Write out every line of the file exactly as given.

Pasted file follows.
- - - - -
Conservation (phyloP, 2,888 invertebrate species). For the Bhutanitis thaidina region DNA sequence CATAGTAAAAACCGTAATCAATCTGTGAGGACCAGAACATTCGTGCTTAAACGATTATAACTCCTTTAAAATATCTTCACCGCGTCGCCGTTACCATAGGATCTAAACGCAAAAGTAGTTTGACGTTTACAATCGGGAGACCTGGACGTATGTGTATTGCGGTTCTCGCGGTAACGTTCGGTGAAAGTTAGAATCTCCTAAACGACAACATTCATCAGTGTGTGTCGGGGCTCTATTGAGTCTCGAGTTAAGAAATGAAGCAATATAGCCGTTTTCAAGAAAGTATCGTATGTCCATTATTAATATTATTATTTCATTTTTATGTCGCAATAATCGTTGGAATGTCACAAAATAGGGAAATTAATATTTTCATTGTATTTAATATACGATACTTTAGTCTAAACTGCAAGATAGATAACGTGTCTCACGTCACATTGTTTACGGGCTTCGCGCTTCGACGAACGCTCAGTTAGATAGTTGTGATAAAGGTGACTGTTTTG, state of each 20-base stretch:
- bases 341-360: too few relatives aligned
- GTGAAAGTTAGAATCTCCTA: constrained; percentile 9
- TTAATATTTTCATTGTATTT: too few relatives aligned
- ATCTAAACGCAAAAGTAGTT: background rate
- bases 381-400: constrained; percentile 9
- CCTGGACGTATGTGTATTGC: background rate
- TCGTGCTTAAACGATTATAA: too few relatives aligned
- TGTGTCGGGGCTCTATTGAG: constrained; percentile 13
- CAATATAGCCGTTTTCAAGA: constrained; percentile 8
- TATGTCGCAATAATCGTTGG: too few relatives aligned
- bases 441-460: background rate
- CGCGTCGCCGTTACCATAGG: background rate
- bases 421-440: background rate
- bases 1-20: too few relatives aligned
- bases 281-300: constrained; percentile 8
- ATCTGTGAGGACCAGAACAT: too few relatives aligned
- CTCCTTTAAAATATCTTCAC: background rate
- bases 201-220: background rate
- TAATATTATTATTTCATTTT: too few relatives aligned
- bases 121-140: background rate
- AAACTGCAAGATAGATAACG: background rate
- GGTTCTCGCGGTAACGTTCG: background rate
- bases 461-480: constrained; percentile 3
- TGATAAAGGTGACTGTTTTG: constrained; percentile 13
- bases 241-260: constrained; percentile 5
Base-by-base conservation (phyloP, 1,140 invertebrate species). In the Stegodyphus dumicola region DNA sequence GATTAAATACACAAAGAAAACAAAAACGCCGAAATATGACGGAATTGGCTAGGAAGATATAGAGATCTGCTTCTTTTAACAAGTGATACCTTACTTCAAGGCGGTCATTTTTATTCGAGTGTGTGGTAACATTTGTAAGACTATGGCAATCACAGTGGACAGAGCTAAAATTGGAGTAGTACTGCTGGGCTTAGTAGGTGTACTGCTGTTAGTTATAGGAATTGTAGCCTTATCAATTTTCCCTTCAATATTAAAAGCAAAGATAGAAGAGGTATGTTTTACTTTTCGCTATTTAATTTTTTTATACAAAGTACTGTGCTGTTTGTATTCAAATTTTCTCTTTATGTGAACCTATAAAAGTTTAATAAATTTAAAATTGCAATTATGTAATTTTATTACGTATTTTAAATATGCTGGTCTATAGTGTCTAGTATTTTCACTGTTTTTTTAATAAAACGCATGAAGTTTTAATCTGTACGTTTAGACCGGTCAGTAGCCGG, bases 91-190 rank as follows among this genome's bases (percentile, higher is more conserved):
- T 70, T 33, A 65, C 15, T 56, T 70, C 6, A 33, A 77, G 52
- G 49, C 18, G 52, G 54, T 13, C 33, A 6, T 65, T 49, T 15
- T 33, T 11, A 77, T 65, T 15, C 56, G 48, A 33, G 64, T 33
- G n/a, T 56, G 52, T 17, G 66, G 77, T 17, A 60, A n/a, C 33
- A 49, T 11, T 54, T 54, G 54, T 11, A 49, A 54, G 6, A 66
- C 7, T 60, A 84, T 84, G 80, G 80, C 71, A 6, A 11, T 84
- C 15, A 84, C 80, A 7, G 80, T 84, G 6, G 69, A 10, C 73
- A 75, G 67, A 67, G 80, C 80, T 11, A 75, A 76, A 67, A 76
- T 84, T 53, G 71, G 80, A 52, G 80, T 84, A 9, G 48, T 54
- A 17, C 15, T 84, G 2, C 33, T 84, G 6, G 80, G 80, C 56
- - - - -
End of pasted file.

Conservation (phyloP, 2,888 invertebrate species). For the Bhutanitis thaidina region DNA sequence CATAGTAAAAACCGTAATCAATCTGTGAGGACCAGAACATTCGTGCTTAAACGATTATAACTCCTTTAAAATATCTTCACCGCGTCGCCGTTACCATAGGATCTAAACGCAAAAGTAGTTTGACGTTTACAATCGGGAGACCTGGACGTATGTGTATTGCGGTTCTCGCGGTAACGTTCGGTGAAAGTTAGAATCTCCTAAACGACAACATTCATCAGTGTGTGTCGGGGCTCTATTGAGTCTCGAGTTAAGAAATGAAGCAATATAGCCGTTTTCAAGAAAGTATCGTATGTCCATTATTAATATTATTATTTCATTTTTATGTCGCAATAATCGTTGGAATGTCACAAAATAGGGAAATTAATATTTTCATTGTATTTAATATACGATACTTTAGTCTAAACTGCAAGATAGATAACGTGTCTCACGTCACATTGTTTACGGGCTTCGCGCTTCGACGAACGCTCAGTTAGATAGTTGTGATAAAGGTGACTGTTTTG, state of each 20-base stretch:
- bases 341-360: too few relatives aligned
- GTGAAAGTTAGAATCTCCTA: constrained; percentile 9
- TTAATATTTTCATTGTATTT: too few relatives aligned
- ATCTAAACGCAAAAGTAGTT: background rate
- bases 381-400: constrained; percentile 9
- CCTGGACGTATGTGTATTGC: background rate
- TCGTGCTTAAACGATTATAA: too few relatives aligned
- TGTGTCGGGGCTCTATTGAG: constrained; percentile 13
- CAATATAGCCGTTTTCAAGA: constrained; percentile 8
- TATGTCGCAATAATCGTTGG: too few relatives aligned
- bases 441-460: background rate
- CGCGTCGCCGTTACCATAGG: background rate
- bases 421-440: background rate
- bases 1-20: too few relatives aligned
- bases 281-300: constrained; percentile 8
- ATCTGTGAGGACCAGAACAT: too few relatives aligned
- CTCCTTTAAAATATCTTCAC: background rate
- bases 201-220: background rate
- TAATATTATTATTTCATTTT: too few relatives aligned
- bases 121-140: background rate
- AAACTGCAAGATAGATAACG: background rate
- GGTTCTCGCGGTAACGTTCG: background rate
- bases 461-480: constrained; percentile 3
- TGATAAAGGTGACTGTTTTG: constrained; percentile 13
- bases 241-260: constrained; percentile 5
Base-by-base conservation (phyloP, 1,140 invertebrate species). In the Stegodyphus dumicola region DNA sequence GATTAAATACACAAAGAAAACAAAAACGCCGAAATATGACGGAATTGGCTAGGAAGATATAGAGATCTGCTTCTTTTAACAAGTGATACCTTACTTCAAGGCGGTCATTTTTATTCGAGTGTGTGGTAACATTTGTAAGACTATGGCAATCACAGTGGACAGAGCTAAAATTGGAGTAGTACTGCTGGGCTTAGTAGGTGTACTGCTGTTAGTTATAGGAATTGTAGCCTTATCAATTTTCCCTTCAATATTAAAAGCAAAGATAGAAGAGGTATGTTTTACTTTTCGCTATTTAATTTTTTTATACAAAGTACTGTGCTGTTTGTATTCAAATTTTCTCTTTATGTGAACCTATAAAAGTTTAATAAATTTAAAATTGCAATTATGTAATTTTATTACGTATTTTAAATATGCTGGTCTATAGTGTCTAGTATTTTCACTGTTTTTTTAATAAAACGCATGAAGTTTTAATCTGTACGTTTAGACCGGTCAGTAGCCGG, bases 91-190 rank as follows among this genome's bases (percentile, higher is more conserved):
- T 70, T 33, A 65, C 15, T 56, T 70, C 6, A 33, A 77, G 52
- G 49, C 18, G 52, G 54, T 13, C 33, A 6, T 65, T 49, T 15
- T 33, T 11, A 77, T 65, T 15, C 56, G 48, A 33, G 64, T 33
- G n/a, T 56, G 52, T 17, G 66, G 77, T 17, A 60, A n/a, C 33
- A 49, T 11, T 54, T 54, G 54, T 11, A 49, A 54, G 6, A 66
- C 7, T 60, A 84, T 84, G 80, G 80, C 71, A 6, A 11, T 84
- C 15, A 84, C 80, A 7, G 80, T 84, G 6, G 69, A 10, C 73
- A 75, G 67, A 67, G 80, C 80, T 11, A 75, A 76, A 67, A 76
- T 84, T 53, G 71, G 80, A 52, G 80, T 84, A 9, G 48, T 54
- A 17, C 15, T 84, G 2, C 33, T 84, G 6, G 80, G 80, C 56